Whether they're small weekend trips, or week-long holidays, here's a blog to help you do more than two vacations!

Posts tagged “Siam Reap

My First Backpacking Trip: The Siam Reap Leg

My first taste of backpacking was a good six years ago, when budget airlines were still cheap, and didn’t have to book a year in advance to score a good deal. Looking back, six years is a pretty long time ago, longer than my stay at university, and almost as long as I’ve been working. Anyway, any budding young traveler living on this side of the world went to the path of least resistance – if resistance was time and money – and go around South East Asia on a shoestring budget. I remember that trip clearly, (most of it, the blurry parts included a beach and a full moon); it started with a Coldplay concert, and ended with beaches.

For this blog post, I’ll stick to the Cambodia leg, where I dropped in Siam Reap to visit Angelina Jolie. No, the movie shooting was done three years before I got in the Angkor Wat complex, oh well. Besides, when I got into Ta Prohm, it was being over run by 8 buses of Japanese tourists and another 6 buses of Korean visitors that I felt like I was in a mallwide sale.

Khmer dancers adorning the walls around Angkor

Warning – the Angkor complex is huge. I’d recommend biking it, but not on the first day. It’s better to let you tuk-tuk driver pick you up at 4am, head on out to sunrise ridge and mill around when the sun is not at its harshest. Pick up the 3-day travel pass for a reasonable visit to the temples, but if you’re keen on travelling slow, there’s a 7-day option for you. Getting a day ticket might be too expensive and too hurried to appreciate the ruins inside.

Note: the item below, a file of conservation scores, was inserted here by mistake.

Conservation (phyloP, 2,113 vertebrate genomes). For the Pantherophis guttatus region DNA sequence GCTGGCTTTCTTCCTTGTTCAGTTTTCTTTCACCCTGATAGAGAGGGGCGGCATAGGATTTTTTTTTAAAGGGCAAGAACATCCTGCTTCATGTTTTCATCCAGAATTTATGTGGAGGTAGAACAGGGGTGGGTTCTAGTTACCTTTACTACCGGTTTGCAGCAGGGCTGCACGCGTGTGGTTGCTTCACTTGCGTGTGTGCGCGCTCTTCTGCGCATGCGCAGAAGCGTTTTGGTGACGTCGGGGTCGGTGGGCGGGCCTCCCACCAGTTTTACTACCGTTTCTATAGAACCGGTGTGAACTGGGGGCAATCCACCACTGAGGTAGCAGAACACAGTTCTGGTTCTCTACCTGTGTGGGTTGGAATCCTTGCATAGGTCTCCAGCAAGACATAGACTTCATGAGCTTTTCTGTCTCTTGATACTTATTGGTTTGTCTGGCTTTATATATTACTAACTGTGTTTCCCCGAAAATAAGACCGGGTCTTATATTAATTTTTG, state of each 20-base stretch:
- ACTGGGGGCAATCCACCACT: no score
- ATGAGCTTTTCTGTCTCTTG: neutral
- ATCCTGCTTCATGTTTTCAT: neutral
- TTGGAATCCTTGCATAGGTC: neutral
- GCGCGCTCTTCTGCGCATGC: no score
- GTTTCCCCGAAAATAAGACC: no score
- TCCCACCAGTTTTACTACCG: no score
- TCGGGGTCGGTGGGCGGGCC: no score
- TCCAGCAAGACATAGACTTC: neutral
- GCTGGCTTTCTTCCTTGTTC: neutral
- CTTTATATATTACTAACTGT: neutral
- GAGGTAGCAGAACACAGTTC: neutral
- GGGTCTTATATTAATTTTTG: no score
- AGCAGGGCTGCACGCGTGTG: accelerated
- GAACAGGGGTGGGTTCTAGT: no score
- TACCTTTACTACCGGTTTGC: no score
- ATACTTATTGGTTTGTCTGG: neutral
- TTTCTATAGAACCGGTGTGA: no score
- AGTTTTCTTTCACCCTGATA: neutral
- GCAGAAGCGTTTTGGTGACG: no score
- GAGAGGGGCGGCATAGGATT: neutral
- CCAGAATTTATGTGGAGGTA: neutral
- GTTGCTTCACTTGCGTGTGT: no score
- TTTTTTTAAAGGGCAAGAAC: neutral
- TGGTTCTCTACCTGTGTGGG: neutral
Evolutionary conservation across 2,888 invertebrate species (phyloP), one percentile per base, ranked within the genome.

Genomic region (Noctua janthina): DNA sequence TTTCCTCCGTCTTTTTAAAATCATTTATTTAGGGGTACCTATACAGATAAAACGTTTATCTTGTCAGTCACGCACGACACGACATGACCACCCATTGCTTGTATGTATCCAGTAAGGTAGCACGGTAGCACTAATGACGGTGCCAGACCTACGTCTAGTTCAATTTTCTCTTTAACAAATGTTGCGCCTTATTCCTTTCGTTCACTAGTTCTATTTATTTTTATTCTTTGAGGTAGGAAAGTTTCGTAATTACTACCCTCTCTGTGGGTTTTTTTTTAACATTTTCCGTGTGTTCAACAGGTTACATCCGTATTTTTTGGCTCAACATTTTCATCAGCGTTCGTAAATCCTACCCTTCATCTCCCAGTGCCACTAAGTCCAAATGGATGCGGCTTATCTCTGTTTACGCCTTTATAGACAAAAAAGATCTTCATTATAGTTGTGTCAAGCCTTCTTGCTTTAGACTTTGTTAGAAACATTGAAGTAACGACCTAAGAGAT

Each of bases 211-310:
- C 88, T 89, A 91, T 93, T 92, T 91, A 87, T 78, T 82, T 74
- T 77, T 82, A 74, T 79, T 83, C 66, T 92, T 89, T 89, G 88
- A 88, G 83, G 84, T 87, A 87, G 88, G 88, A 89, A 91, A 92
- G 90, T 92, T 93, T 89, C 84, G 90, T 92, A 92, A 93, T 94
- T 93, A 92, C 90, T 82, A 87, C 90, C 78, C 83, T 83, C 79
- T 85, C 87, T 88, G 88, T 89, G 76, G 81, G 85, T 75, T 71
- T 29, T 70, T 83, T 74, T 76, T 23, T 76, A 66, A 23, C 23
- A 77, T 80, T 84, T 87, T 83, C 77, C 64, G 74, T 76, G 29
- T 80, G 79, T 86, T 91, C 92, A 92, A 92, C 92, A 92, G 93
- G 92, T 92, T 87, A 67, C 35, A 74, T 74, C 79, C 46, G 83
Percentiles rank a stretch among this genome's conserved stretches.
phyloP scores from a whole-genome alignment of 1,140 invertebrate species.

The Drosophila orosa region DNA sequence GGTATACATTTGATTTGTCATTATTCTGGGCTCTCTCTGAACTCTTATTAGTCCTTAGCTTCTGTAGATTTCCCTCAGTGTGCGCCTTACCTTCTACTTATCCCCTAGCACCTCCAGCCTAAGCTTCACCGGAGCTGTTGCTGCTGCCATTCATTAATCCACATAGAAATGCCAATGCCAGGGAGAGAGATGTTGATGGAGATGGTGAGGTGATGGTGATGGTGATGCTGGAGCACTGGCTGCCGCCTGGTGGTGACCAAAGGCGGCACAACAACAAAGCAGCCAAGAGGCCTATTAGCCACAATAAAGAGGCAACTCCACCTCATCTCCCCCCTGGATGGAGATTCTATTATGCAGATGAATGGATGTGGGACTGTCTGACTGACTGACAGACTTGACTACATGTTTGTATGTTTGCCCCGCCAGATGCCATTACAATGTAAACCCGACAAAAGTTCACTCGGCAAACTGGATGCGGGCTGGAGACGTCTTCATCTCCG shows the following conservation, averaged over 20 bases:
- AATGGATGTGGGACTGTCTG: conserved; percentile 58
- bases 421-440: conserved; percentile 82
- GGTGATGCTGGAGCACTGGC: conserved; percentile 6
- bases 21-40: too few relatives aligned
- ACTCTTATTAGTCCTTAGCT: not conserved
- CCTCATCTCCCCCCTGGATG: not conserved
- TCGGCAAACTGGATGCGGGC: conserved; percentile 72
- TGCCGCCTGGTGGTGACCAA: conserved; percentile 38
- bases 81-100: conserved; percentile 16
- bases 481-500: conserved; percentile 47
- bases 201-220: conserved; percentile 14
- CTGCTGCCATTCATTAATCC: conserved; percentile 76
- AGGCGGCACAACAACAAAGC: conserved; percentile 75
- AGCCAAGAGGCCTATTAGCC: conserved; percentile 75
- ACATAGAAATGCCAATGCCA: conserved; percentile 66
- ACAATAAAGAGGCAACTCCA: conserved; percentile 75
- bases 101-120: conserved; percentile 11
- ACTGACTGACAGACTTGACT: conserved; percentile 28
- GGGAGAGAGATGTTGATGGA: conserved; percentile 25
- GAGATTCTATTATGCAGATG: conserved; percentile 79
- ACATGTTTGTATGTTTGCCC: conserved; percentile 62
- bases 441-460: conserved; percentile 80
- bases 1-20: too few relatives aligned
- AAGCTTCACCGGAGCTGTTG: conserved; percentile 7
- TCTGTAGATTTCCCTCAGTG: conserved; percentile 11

Entrance gate to Angkor Thom

My personal favorite is the Bayon – a temple with numerous faces consistently done with the Khmer architecture style. Wall-to-wall faces are creepy, but the serenity expressed on the stone faces kind of makes up for it.

The Bayon from a distance

There is of course Angkor Wat – the largest Hindu temple in the world which greets you at the entrance. Careful, the steps are steep heading to the main spire. Not much to say as travel writers have probably over exclaimed their adulation for the temple, including the very famous reflection-upon-the-waters photo. Instead of sharing with you that photo you’ve seen everywhere, here’s a one of its replica within Bangkok’s Wat Phra Kaeo.

Amazing detail in minature, astounding in real size

¬†However, if you’ve got a bit of time to explore the adjoining areas, I would like to recommend Banteay Srei – a temple devoted to Shiva. Of note is the reddish hues of the building, and more impressively, the carvings adorning the walls, columns, and balustrades. It’s a good 40 minute ride to the ruins, but well worth the journey.

The delicate red sandstone etched in all its finery in Bantay Srei

I wrote about the experience in SR in my other, older blog, and it’s funny what I remembered then – Bussing out of Cambodia. My only excuse is that it was six years ago.